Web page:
Updated patterns!

I'm in the process of updating my old patterns, particularly the bibs, to include charts. I'm rewriting some of the directions to make the patterns even easier and including alternative methods for beginning the bibs and for making the ties. Look for these patterns in the sidebar to see which ones have been added. It's a slow process, but eventually, they'll all be there!



Wednesday, November 12, 2014

PeeWee Football Hat

I had a request from Joan on Ravelry to post my pattern for the little football hat. This is the one that I designed for the newborn babies at my local hospital. It's one of my favorite patterns and it seems to be a big hit with the parents. Also, I think it's one of the very few things I've knit that my husband has ever commented on. I think that's because I'm always knitting and he just stopped paying attention!
This is such a simple hat to knit. Even if you're not particularly comfortable with embroidery, you can still do it and have it come out great. I took lots of pictures to show you exactly how I make it. Remember that this hat is sized for a newborn. If you want to knit a larger version, you just have to increase your cast on by eight stitches. I use 64 stitches, so the next size would be 72, then 80 etc. Also keep in mind that if you do increase it, you'll need to lengthen it as well.

To begin, you'll need about 80 yards or 50 grams of a worsted weight yarn in brown. I use Plymouth Yarn's Jeannee. It's a cotton/acrylic blend that can be tossed in both the washer and dryer. It barely shrinks and it comes out even softer. You'll also need a small amount of white yarn for the stripes and the embroidery.

The gauge is 4.5 stitches to the inch and I use a U.S. Size 6 (4.00 mm) needle. You can use a 16" circular to begin, but then you'll have to switch to either a 32" circular for magic loop, or double pointed needles, to work the top of the hat.

Because the cast on can be a bit of a stretch around the circular needle to begin with, I like to knit the first row and then join it in the round. It's easy to sew up that one little stitch when you weave in the yarn tail.

Cast on 64 stitches, join in the round, place a marker for the beginning of the round, and knit 9 rounds. On round 10, knit into the back loop of each stitch. This helps to keep the brim in place and to keep it from rolling up. Knit another 3 rounds, but don't cut your yarn.

Knit 2 rounds in white.  Use a jogless join. (There are lots of videos on the web that show how to do this, if you don't know how.)  Cut yarn.

Knit 13 rounds in brown, don't cut yarn, just carry it up the inside.
Knit 2 rounds in white, cut yarn.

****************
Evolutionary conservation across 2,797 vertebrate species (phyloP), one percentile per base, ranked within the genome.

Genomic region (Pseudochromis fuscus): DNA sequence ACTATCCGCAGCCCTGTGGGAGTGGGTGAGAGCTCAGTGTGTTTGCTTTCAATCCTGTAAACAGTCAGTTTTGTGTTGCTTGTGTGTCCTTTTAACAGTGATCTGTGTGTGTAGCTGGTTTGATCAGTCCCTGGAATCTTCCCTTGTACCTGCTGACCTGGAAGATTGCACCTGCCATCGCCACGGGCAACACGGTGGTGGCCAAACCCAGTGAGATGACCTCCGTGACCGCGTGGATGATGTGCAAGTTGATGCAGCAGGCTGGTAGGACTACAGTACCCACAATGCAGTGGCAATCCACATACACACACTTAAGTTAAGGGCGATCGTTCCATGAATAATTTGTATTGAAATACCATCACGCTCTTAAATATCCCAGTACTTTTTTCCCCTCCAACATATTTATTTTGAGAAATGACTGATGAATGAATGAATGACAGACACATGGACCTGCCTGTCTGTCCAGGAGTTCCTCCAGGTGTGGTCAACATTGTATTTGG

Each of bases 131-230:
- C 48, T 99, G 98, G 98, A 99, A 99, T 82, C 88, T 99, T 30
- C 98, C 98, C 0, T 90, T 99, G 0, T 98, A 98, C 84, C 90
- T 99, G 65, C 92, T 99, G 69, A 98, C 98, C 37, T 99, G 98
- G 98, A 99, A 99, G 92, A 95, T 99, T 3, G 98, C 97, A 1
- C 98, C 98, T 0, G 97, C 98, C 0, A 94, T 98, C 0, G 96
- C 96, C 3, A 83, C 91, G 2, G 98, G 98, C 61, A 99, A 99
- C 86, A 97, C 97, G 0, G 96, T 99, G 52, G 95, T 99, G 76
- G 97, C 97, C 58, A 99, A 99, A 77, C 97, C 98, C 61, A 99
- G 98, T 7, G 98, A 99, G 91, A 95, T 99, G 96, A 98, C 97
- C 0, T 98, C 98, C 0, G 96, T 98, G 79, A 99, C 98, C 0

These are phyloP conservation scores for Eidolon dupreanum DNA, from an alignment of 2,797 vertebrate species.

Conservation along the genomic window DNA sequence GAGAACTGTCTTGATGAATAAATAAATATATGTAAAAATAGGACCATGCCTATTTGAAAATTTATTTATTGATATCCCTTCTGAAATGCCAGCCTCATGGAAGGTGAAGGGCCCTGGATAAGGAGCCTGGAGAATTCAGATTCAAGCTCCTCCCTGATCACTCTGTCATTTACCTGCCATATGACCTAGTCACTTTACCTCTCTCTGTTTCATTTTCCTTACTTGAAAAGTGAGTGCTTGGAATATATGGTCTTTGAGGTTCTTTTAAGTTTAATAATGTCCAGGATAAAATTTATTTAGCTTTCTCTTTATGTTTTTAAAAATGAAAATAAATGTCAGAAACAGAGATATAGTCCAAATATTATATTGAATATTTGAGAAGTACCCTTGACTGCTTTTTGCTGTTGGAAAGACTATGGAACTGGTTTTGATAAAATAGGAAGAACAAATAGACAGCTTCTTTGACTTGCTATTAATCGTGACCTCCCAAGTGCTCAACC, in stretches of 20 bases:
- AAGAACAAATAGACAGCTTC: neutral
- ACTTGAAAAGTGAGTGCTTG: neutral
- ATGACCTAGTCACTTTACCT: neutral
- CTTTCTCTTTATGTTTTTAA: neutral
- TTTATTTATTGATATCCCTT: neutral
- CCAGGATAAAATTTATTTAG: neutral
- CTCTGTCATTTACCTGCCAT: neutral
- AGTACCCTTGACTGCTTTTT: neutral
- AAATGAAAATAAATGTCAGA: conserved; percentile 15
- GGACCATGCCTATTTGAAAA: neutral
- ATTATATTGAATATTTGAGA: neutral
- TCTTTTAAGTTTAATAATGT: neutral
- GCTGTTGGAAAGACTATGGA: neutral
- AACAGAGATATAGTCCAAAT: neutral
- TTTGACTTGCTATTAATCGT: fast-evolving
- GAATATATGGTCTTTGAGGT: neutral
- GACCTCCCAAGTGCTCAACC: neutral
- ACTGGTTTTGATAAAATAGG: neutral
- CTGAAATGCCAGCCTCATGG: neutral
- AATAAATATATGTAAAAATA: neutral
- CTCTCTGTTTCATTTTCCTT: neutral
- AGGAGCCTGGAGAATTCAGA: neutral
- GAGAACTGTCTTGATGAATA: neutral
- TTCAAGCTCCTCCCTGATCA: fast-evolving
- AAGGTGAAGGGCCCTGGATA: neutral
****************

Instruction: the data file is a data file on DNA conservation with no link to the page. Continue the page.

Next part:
Knit 4 rounds in brown.

At this point count over 32 stitches and place a removable marker or a safety pin to mark the center of the hat.

Decrease for top.

Round 1: (Knit 6 sts., knit 2 together), repeat around to end.
Round 2 and all even numbered rounds:  knit.
Round 3: (knit 5 sts., knit 2 together), repeat around to end.
Round 5: (knit 5 sts., knit 2 together), repeat around to end.
Round 7: (knit 5 sts., knit 2 together), repeat around to end.
Round 9: (knit 4 sts., knit 2 together), repeat around to end.
Round 11: (knit 3 sts., knit 2 together), repeat around to end.
Round 13: (knit 2 sts., knit 2 together), repeat around to end.
Round 15: (knit 1 sts., knit 2 together), repeat around to end.
Round 17: (knit 2 together), repeat around to end.
Round 19: (knit 2 together), repeat around to end.

Cut yarn and run through remaining stitches and fasten off.  Tug on the top of the hat to shape it into a point.

At this point, carefully weave in all your loose ends, as it will make the embroidery much easier.

Embroidering the laces:

Cut a fairly long length of white yarn and attach it to the center of the hat and at the top of the first white stripe.
If you turn your hat over so the right side is facing you, you'll be able to see the "bars" between the center stitches. I put a needle under them just so you can see what I'm talking about.  It's these bars that we'll use to count when we do the embroidery.
Thread the white yarn with a tapestry needle.  If you don't have a tapestry needle, you can use a sharp one, but you'll want to do the embroidery with the blunt end!  Count two bars up from the white stripe to begin and bring your yarn up through the center and underneath two bars.
Loop your yarn under the needle.  Notice that you go back down into the same hole.  Gently pull your yarn to form the first loop. This is a basic "lazy daisy" stitch.
Now repeat the process for four more loops.  Each time, you want to move forward and pick up two bars.  You'll have a total of five loops.  At the end of the last loop, bring your needle down by moving forward by one bar.
To make the little cross bars, bring your needle up and over one stitch to the right and at the base of the top loop.
Bring it across the loops and go down one stitch to the left. Make sure you line this up so it's straight!
At this point, I like to take the yarn and tack it down inside and along the center line of loops. Then I weave down a bit until I come to the center of the line. Repeat the same bar.
And do the same for the third and final bar.
Weave the remaining end and Voila! One finished football hat!

I haven't posted the pattern on Ravelry and I'm debating whether or not I even want to put it up. There are so many patterns already for football hats. I wanted the rolled brim and, truthfully, I just didn't see one that was exactly what I wanted.

Just a reminder that this pattern and all my pictures are copyrighted.  I don't mind if you want to knit these for charity or for sale, as long as I've given credit.  You may not post the pattern on your own blog or other forms of media without my express permission.

I hope you enjoy making this for all the little gridiron fans! I turned off the comments on my blog as I was getting so much spam. If you need to contact me, you can always reach me on Ravelry!

Disclaimer:  The little pennants pictured in the first photo are in no way an indication of any personal team preference. Everyone who knows me, knows that I'm a die hard New England Patriots' fan. Go Pats!! ;o)

Thursday, October 16, 2014

Tradition